OPEC disarray could make price hikes evaporate

VIENNA, Austria (AP) — OPEC has promised a sweeping global deal to slash oil production and rescue the collapsed market, but now it has to show it means business.
Analysts predict the package will start unraveling even before it officially takes effect Tuesday — even though some of the oil ministers gathering for emergency talks Monday will likely make the cuts.
“This addresses the problem,” said Peter Bogin, an associate director at Cambridge Energy Research Associates in Paris. “It doesn’t solve the problem.”
OPEC and some newly found friends among non-OPEC producers, including Mexico and Oman, wowed the oil markets last week by announcing production cuts intended to pull crude prices off their recent nine-year low.
The cheap prices have been a bargain for oil consumers but devastating for producers. The weak market has cost OPEC $15 billion in lost revenue this year, Libyan Oil Minister Abdalla Salem el-Badri told reporters Sunday.
After news of the promised reductions, oil jumped about $2 per barrel on New York and London futures markets — and Americans started worrying about gasoline prices rising by a few cents above their recent bargain rates.
But analysts say the rally was fueled by a psychological shift among traders who quickly could go the other way when any actual reductions turn out less than promised. Nobody has yet removed a single barrel from the market, and once the cuts start, they may come up short.
A deal announced last week by Saudi Arabia, OPEC’s top producer, Venezuela, OPEC’s biggest quota buster, and Mexico was initially billed as removing 1.6 million to 2 million barrels a day from the glutted global market.
Analysts figure the real number might be just half that, and they say the Organization of the Petroleum Exporting Countries will find its reputation seriously on the line if it can’t deliver.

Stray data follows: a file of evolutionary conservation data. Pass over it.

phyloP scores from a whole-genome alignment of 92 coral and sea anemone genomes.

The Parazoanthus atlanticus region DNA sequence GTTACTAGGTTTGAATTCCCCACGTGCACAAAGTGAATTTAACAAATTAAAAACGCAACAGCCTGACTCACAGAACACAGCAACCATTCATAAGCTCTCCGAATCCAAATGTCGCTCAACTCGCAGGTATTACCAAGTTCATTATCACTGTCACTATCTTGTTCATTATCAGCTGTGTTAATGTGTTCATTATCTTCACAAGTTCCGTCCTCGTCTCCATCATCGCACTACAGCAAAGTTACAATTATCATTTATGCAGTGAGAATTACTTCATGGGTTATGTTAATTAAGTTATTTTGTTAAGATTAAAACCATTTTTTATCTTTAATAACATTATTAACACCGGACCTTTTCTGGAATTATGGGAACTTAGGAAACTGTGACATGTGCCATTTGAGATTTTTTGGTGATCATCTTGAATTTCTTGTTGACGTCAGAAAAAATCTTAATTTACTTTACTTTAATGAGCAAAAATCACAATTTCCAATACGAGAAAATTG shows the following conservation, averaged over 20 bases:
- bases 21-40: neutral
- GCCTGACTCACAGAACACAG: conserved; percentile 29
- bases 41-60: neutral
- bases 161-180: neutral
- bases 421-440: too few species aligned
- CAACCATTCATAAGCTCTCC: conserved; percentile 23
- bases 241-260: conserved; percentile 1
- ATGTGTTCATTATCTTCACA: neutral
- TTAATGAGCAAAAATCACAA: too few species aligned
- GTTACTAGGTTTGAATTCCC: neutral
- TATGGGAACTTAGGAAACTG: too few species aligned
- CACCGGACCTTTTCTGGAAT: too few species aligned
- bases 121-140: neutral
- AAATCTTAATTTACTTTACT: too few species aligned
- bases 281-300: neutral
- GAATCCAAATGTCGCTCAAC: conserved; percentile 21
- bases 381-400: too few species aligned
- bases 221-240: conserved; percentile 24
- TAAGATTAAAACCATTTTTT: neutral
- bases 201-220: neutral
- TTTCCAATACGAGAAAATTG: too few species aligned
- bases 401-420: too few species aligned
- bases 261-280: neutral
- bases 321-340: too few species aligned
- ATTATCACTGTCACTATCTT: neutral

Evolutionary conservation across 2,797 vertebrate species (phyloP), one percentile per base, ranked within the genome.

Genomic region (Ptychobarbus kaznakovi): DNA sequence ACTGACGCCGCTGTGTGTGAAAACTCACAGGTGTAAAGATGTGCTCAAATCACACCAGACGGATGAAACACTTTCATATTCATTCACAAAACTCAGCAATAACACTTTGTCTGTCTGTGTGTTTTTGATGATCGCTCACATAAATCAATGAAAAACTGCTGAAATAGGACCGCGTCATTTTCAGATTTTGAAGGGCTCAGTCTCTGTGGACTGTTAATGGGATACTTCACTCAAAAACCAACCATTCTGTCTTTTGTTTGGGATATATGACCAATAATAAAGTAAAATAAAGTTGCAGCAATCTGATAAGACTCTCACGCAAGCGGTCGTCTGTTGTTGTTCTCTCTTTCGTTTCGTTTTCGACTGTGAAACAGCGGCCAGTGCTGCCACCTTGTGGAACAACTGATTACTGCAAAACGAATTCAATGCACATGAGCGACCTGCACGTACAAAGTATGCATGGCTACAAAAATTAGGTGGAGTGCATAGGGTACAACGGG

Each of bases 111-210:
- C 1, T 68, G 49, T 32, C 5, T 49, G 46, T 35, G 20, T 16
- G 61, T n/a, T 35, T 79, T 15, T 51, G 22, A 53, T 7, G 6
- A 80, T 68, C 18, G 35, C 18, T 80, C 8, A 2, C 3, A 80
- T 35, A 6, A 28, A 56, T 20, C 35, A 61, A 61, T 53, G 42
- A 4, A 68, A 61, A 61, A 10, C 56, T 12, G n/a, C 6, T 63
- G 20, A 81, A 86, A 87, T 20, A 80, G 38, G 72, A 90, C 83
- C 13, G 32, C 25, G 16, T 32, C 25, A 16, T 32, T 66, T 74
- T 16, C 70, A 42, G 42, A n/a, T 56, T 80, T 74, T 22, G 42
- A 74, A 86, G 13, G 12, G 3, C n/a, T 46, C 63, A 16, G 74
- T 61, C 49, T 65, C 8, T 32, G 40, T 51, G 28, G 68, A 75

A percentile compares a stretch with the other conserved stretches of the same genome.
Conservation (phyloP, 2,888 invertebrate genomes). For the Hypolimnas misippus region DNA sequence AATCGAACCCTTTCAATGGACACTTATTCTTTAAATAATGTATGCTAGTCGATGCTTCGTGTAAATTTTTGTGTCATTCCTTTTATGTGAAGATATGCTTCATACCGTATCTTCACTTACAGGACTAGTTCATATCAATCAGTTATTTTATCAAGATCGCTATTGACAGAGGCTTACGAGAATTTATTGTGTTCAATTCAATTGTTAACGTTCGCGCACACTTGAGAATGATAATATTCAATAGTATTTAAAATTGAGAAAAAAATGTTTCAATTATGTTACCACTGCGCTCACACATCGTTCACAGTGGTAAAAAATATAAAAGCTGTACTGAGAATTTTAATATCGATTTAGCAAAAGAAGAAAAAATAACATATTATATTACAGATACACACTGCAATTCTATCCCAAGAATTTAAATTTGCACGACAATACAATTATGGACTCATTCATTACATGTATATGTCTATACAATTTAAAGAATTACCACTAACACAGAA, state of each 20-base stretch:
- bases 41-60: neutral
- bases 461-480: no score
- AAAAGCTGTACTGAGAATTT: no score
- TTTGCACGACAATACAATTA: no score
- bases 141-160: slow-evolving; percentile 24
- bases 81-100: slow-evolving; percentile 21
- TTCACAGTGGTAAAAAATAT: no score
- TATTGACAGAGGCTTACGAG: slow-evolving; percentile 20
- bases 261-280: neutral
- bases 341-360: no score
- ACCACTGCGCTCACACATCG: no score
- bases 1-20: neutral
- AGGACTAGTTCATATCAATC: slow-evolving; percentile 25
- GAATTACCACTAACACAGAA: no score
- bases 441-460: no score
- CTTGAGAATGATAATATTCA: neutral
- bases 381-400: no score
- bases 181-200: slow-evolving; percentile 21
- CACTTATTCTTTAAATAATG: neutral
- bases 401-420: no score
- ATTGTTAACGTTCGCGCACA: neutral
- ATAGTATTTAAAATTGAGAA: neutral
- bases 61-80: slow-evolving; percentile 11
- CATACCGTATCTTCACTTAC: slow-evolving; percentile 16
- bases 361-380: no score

OPEC created its own dilemma by agreeing in November to raise stated oil output by 10 percent, just as the Asian economic crisis and the mild winter in key European and U.S. heating oil markets was stifling demand.
For years, the once-powerful oil cartel has failed to function as a cartel, with members openly violating their production quotas and oil prices often widely missing the official target of $21 per barrel.
“This is the last-chance saloon,” said Leo Drollas, chief economist at the Center for Global Energy Studies in London. “If they don’t produce a credible agreement, I think they will be consigned to oblivion, forever. No one will believe they can do anything, even in a crisis.”
OPEC is unlikely to tinker with individual production quotas, which now give the group an official production ceiling of 27.5 million barrels a day, experts say. OPEC is actually producing around 28.7 million barrels a day — and trying to dole out new numbers to all 11 members would likely turn into a nightmare of infighting.
Arrieta said last week that OPEC’s quota system “belongs to history.” Even if Venezuela cuts the 200,000 barrels of daily oil production it has promised, it will be producing 600,000 barrels daily more than its OPEC agreement.
OPEC members are Algeria, Indonesia, Iran, Iraq, Kuwait, Libya, Nigeria, Qatar, Saudi Arabia, the United Arab Emirates and Venezuela.